7 Security Tips to Wrap Up Cybersecurity Month

In the spirit of DNSFilter’s 7th birthday, and the close of Cybersecurity Awareness Month, we did something brave. We asked our Security team for their very best cybersecurity tips—then watched as the slack channel flooded with messages. They offered up a ton of really great advice, but we went ahead and narrowed it down to a reasonable list, just for you.

1. Post-it notes are not a viable password manager

Unauthorized users will look for the easiest way to hack your network. A post-it note sitting on your desk? You’ve basically handed them the keys to your house!

Don’t make it that easy. Invest in a password manager that encrypts your passwords and keeps them stored in a safe location. Another benefit to password managers: It’s easy to create stronger passwords and click to fill. No more reusing passwords because you can’t remember them all.

2. Beware of BEC (Business Email Compromise) attacks!

Business email compromise is an attack on business email systems in an attempt to defraud the company for money. These scams are rising rapidly—U.S. businesses reported more than $2.4 billion in losses in 2021.

One of the common scams you’ve probably seen for yourself is an email posing as being from your CEO. They may ask you to run to the store to buy them gift cards, or some other task that requires the use of your credit card, and they almost always insist that it is urgent.

Make sure to protect your organization and team by requiring multi-factor or 2FA authentication, enforcing consistent security training, and utilizing a DNS filtering security solution.

3. How to spot a social engineering attempt

Social engineering is a method of hacking via humans. A threat actor will often use social engineering to manipulate a person into handing over sensitive information, or to gain access to their network.

This type of attack relies on humans having an innate tendency to trust and can be done in many different ways. Phishing, Vishing, and SMiShing are commonly utilized for these attacks, and many times they will iterate urgency so that the victim doesn’t have time to think twice.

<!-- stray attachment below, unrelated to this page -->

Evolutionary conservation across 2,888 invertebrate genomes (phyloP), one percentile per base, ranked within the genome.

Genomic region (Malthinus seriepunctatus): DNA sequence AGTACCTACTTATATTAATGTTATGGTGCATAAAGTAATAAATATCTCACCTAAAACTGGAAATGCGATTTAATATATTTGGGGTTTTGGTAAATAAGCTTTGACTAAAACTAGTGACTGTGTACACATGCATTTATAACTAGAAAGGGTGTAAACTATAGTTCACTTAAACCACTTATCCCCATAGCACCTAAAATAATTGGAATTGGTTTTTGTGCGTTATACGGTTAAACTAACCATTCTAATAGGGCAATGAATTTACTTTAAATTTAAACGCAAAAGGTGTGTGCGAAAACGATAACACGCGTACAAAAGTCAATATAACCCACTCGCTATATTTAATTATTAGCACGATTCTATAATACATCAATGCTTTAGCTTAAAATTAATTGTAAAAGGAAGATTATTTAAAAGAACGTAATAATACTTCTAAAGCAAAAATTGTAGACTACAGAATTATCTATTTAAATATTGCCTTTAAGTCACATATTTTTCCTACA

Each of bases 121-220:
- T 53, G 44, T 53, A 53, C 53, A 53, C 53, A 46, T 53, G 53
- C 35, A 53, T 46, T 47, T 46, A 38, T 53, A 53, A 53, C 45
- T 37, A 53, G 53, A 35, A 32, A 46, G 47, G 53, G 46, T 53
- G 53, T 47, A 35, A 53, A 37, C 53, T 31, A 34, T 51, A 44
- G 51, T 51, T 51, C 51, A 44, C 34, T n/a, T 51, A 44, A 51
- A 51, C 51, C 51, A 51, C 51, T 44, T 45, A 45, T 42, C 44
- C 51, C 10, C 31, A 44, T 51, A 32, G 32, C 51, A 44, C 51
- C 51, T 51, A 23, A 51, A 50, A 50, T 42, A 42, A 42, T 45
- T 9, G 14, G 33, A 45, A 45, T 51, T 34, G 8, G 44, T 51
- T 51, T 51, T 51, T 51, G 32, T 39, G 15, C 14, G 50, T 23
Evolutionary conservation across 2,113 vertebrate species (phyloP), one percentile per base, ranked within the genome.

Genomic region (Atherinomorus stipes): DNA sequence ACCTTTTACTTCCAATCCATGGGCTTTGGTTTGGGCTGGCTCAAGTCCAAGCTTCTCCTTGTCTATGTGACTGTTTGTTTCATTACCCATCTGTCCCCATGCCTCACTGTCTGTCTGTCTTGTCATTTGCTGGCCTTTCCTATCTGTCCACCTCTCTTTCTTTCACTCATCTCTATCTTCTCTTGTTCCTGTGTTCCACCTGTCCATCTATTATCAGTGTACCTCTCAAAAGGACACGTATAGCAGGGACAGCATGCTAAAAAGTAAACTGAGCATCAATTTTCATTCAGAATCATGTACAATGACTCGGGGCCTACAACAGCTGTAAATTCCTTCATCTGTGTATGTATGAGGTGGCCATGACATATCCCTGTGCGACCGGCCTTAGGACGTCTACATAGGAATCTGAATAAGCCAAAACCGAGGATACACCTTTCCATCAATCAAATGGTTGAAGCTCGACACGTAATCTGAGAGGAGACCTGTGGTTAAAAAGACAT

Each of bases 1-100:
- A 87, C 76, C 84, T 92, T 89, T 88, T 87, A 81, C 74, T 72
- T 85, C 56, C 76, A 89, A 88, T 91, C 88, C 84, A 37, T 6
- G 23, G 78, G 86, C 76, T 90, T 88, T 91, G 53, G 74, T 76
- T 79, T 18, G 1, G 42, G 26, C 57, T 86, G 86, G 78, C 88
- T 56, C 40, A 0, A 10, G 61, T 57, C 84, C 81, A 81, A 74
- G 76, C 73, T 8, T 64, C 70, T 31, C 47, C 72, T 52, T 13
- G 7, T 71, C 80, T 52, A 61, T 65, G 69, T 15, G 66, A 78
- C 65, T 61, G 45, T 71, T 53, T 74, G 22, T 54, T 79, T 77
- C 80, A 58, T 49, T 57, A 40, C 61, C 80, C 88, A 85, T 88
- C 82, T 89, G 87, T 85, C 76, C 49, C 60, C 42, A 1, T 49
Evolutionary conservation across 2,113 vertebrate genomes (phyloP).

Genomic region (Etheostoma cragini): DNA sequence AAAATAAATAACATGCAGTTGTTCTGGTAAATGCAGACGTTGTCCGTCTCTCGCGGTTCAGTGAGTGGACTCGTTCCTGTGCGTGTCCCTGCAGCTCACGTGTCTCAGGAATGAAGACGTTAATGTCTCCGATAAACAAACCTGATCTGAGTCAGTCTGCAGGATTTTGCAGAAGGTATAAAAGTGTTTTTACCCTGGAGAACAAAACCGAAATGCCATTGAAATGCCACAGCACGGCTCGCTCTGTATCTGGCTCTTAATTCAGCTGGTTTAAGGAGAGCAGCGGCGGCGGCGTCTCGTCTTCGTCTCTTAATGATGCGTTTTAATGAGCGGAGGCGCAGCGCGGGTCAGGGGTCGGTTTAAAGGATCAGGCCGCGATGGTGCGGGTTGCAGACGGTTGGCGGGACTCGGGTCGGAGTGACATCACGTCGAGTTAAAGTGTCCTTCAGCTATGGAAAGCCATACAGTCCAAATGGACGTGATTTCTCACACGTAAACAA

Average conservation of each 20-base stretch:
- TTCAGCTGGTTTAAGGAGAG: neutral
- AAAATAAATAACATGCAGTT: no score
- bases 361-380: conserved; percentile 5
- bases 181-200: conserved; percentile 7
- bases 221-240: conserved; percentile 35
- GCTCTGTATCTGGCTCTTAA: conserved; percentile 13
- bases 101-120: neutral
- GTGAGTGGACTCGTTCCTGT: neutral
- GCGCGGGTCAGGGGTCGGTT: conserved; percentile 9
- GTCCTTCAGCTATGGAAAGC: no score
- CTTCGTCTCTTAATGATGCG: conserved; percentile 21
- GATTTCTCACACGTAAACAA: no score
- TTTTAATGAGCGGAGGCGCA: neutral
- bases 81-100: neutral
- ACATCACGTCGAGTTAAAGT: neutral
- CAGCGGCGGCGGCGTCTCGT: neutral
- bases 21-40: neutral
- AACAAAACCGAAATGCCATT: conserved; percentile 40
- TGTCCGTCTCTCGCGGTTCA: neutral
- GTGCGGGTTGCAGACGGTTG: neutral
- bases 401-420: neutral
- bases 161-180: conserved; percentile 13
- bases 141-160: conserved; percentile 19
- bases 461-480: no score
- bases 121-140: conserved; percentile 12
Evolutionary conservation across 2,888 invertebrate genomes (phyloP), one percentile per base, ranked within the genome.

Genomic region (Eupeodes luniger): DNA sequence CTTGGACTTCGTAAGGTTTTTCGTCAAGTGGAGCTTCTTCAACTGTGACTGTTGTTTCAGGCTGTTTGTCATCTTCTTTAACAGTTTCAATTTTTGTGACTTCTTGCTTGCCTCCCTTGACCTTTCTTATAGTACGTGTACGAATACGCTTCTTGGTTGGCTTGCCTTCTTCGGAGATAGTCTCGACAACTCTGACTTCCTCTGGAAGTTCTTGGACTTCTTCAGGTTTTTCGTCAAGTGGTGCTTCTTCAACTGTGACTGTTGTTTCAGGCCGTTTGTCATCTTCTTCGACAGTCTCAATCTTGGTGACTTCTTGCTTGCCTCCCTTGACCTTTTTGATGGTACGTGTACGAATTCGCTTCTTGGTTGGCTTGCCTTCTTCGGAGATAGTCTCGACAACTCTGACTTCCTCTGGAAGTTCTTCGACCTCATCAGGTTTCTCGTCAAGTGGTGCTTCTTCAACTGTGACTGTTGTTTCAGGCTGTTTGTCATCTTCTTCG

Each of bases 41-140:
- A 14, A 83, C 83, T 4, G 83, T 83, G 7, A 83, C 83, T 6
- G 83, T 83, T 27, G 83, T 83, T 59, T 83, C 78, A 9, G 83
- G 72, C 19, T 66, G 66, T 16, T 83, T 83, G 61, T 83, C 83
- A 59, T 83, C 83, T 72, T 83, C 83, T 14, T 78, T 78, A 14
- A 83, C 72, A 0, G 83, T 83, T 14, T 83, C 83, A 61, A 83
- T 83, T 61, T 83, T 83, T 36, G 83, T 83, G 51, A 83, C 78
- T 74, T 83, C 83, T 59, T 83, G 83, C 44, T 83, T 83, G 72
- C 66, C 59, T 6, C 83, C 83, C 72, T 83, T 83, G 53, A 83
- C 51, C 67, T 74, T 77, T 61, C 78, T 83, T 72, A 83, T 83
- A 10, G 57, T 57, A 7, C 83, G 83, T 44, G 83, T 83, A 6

A recent example of social engineering was the attack behind the Uber breach. The threat actor allegedly fatigued an Uber contractor by repeatedly pushing multi-factor authentication request notifications to their phone. The contractor eventually wore down and approved the notification—giving the hacker access to Uber’s internal systems.

Take a second to think twice when you receive an abnormal urgent request. When in doubt, utilize a secondary channel (like slack or a phone call) to clarify that the request is real and from the person it appears to be.

4. Endpoint security is just as important as core network security

Work From Anywhere can complicate an organization’s security protocol. Once upon a time, an in-house server room was all you needed. Now, end users are becoming more and more dispersed and brick and mortar security practices aren’t enough.

What’s the answer? Decentralized Cybersecurity.

Secure your end users, wherever they are, by placing a security bubble around their devices via DNS security, VPNs, DLP, antivirus, etc. Read more about Decentralized Cybersecurity here. 

5. Compliance and security are not the same, especially in healthcare 

Knowing the difference between compliance and security is critical for protecting patient data. Healthcare data is particularly vulnerable due to the personal and sensitive information included. A breach in healthcare has potential to put real, human lives at risk.

Don’t just check the boxes to be in compliance—ensure your organization is actively working to protect patient data with additional security measures. Read more on keeping patient data secure here.

6. There are no silver bullets in cybersecurity

Unfortunately, even with a security strategy and consistent employee training, attacks can still happen with today’s heightened threat landscape. It’s important to have multiple layers of protection for every device utilized by your organization. 

7. Secure your public Wi-Fi

Offering free Wi-Fi at your organization can be great for your customers. In fact, 76% of Americans say that they’re more likely to frequent businesses that offer free Wi-Fi hotspots. 

But public Wi-Fi networks come with risks—unsavory content, botnets, and employee filter circumvention to name a few.

Secure your guest Wi-Fi with DNS protection and content filters to ensure that your hotspots aren’t putting your business at risk.

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